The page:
33Woodwinds Development of new instruments saxophone (baritone and tuba) were invented by Adolf Saxpiccolo, bass clarinet and English horn were added.Important improvements in wind instruments“Boehm system” of fingering for flutes and clarinets achieved better facility and intonation for the performer and greater musical range
34BrassAddition of valves and improvement to valves on brass instruments allowed the playing of a full chromatic compass for the first time and to more easily play quick runs of notesTubas and Trombones were added
35PercussionExpanded to include bass drum, snare drum, cymbals and other exotic percussion instruments (gong, castanets)
38Ludwig Von BeethovenCrucial figure in the transition from Classical to RomanticThe Romantic period really began around Works from this period are characterized by their intellectual depth, their formal innovations, and their intense, highly-personal expression.
46Peter Ilyich Tchaikovsky Russian composerWrote 11 operas, 4 concertos, 6 symphonies, 3 balletsMost remembered for his ballets: Sleeping Beauty and Swan LakeMusic is intense: Melancholy & emotionalIt has been speculated that he committed suicide
48Richard Wagner Tristan und Isolde was one of his greatest operas Began composing at age 173 stages of opera creations: early, middle, and thirdHis primary legacy was his creation of operasWrote the opera Tristan and Isolde.Tristan und Isolde was one of his greatest operas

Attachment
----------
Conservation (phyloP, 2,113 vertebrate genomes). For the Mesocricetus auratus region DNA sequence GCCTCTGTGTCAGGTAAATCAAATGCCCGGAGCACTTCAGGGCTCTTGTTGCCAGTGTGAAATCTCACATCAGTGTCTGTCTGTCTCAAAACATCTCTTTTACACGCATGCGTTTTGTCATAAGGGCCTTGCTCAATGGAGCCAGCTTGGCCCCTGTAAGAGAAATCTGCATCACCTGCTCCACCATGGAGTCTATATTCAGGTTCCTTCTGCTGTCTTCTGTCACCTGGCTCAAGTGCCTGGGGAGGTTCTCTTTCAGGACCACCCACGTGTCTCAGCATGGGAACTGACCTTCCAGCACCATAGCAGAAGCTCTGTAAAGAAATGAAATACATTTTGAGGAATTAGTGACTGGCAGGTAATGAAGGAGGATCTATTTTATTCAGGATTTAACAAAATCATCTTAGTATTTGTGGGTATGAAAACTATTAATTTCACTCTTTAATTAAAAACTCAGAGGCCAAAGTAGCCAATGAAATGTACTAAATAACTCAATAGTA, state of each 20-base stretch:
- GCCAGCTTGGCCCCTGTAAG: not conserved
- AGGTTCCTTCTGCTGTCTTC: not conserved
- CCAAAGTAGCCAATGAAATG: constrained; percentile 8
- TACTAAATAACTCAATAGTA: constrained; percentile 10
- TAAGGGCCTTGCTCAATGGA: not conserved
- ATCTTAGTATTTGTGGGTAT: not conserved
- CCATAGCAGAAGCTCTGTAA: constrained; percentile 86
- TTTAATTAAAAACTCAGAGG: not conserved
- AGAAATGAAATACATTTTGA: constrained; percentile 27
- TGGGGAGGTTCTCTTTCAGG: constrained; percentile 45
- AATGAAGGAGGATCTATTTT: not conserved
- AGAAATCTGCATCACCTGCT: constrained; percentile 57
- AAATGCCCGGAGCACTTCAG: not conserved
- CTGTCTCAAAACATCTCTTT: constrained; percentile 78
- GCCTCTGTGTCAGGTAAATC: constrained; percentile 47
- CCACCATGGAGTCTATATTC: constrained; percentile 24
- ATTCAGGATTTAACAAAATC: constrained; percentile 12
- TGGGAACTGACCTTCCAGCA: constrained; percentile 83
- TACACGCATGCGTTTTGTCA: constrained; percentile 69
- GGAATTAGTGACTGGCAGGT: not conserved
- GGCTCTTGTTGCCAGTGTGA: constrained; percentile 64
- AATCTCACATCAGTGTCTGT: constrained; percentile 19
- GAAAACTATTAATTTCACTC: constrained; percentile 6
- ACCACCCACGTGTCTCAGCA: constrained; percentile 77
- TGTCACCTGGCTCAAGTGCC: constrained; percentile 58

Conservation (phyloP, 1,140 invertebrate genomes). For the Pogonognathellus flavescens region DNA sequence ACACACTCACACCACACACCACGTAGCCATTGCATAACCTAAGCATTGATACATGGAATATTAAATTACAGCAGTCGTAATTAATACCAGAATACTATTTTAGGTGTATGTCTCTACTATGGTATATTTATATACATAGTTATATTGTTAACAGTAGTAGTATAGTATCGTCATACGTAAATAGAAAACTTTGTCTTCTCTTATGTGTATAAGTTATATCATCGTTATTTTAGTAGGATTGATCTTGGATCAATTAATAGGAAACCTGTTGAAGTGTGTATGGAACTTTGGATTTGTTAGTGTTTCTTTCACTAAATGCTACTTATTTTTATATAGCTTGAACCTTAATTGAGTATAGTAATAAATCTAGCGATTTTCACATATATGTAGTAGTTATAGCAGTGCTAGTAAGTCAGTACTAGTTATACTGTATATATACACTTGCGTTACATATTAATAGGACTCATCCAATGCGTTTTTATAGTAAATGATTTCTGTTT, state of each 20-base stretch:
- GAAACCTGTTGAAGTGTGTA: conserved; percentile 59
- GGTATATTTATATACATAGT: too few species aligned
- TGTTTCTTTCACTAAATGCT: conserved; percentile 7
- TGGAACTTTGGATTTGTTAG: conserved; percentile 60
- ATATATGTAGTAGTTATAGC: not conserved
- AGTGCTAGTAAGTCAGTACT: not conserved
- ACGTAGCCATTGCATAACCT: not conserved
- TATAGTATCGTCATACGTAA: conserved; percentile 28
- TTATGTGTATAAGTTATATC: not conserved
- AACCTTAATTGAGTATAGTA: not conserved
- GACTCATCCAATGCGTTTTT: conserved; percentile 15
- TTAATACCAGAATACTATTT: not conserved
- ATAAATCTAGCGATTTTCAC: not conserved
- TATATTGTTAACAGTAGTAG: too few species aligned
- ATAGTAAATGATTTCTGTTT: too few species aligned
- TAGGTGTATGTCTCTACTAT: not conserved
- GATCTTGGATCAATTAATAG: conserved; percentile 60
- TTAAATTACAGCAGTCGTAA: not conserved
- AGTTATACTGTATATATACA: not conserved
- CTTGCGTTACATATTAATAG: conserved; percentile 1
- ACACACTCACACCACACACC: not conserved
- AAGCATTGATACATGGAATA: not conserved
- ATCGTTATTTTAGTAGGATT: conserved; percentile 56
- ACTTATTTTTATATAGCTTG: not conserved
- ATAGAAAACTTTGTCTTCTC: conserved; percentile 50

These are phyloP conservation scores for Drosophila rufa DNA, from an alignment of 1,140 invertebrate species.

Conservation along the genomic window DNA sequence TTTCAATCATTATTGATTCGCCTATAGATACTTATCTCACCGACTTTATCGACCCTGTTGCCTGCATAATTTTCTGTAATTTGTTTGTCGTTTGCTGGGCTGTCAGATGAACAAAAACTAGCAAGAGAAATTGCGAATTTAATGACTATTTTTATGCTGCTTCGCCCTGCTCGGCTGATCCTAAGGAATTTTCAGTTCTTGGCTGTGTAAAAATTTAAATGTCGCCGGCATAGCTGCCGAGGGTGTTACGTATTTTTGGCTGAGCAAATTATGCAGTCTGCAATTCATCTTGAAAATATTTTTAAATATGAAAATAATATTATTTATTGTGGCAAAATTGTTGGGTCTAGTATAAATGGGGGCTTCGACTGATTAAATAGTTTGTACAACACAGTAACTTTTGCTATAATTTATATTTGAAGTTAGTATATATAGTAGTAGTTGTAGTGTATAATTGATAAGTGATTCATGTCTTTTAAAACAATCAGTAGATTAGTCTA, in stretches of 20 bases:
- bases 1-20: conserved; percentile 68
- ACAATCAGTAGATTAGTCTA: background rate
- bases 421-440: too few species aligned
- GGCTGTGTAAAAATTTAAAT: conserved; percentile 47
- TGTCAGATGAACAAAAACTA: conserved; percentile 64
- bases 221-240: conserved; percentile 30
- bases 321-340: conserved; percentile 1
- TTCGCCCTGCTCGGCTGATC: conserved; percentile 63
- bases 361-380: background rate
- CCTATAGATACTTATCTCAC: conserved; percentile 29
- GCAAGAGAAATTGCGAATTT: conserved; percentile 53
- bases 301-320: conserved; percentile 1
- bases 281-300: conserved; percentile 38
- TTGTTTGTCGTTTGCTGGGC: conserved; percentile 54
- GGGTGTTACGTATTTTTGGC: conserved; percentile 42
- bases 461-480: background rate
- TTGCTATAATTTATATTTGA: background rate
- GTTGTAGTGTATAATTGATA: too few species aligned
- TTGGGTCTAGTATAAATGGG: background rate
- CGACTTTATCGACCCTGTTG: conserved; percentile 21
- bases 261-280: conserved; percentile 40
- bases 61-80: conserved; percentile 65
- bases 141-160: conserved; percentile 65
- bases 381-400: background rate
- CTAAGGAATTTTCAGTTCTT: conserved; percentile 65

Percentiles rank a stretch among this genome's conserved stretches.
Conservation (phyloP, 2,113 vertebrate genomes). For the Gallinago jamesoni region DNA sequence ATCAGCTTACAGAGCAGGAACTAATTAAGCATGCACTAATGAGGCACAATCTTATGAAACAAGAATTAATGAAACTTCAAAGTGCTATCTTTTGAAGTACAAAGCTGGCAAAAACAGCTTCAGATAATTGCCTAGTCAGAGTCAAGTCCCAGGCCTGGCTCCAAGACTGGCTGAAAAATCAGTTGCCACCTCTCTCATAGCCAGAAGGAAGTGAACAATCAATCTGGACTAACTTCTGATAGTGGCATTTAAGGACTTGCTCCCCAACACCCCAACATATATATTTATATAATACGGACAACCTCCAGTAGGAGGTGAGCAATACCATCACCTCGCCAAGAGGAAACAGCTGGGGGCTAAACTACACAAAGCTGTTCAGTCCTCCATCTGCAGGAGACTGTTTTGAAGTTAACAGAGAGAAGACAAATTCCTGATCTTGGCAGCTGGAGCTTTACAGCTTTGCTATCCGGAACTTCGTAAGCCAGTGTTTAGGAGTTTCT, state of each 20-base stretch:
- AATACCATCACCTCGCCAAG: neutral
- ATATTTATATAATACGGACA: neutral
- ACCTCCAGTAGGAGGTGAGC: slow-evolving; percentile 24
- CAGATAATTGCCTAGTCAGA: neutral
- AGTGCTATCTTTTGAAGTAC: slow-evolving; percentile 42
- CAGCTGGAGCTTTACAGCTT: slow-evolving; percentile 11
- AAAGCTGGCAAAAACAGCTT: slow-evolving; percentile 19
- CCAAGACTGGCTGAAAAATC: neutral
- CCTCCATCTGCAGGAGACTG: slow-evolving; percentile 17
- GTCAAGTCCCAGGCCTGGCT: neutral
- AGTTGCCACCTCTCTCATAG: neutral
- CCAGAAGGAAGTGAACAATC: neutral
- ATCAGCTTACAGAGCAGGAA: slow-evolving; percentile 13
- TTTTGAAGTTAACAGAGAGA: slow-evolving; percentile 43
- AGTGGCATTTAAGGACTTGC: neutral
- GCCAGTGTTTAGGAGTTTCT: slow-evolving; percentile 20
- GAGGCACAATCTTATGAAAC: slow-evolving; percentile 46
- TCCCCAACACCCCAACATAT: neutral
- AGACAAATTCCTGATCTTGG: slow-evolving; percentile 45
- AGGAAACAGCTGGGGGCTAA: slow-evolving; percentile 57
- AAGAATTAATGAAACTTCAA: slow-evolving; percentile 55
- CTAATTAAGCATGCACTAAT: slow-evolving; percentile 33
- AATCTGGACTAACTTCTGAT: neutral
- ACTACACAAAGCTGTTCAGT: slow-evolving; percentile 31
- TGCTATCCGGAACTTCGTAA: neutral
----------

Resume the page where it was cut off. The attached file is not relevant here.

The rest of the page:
49Tristan & IsoldeIn the Wagnerian version the plot is briefly as follows: Tristan, having lost his parents in infancy, has been reared at the court of his uncle, Marke, King of Cornwall. He has slain in combat Morold, an Irish knight, who had come to Cornwall, to collect the tribute that country had been paying to Ireland. Morold was affianced to his cousin Isolde, daughter of the Irish king. Tristan, having been dangerously wounded in the combat, places himself, without disclosing his identity, under the care of Morold’s affianced, Isolde who comes of a race skilled in magic arts.She discerns who he is; but, although she is aware that she is harbouring the slayer of her affianced, she spares him and carefully tends him, for she has conceived a deep passion for him. Tristan also becomes enamoured of her, but both deem their love unrequited. Soon after Tristan’s return to Cornwall, he is dispatched to Ireland by Marke, that he may win Isolde as Queen for the Cornish king…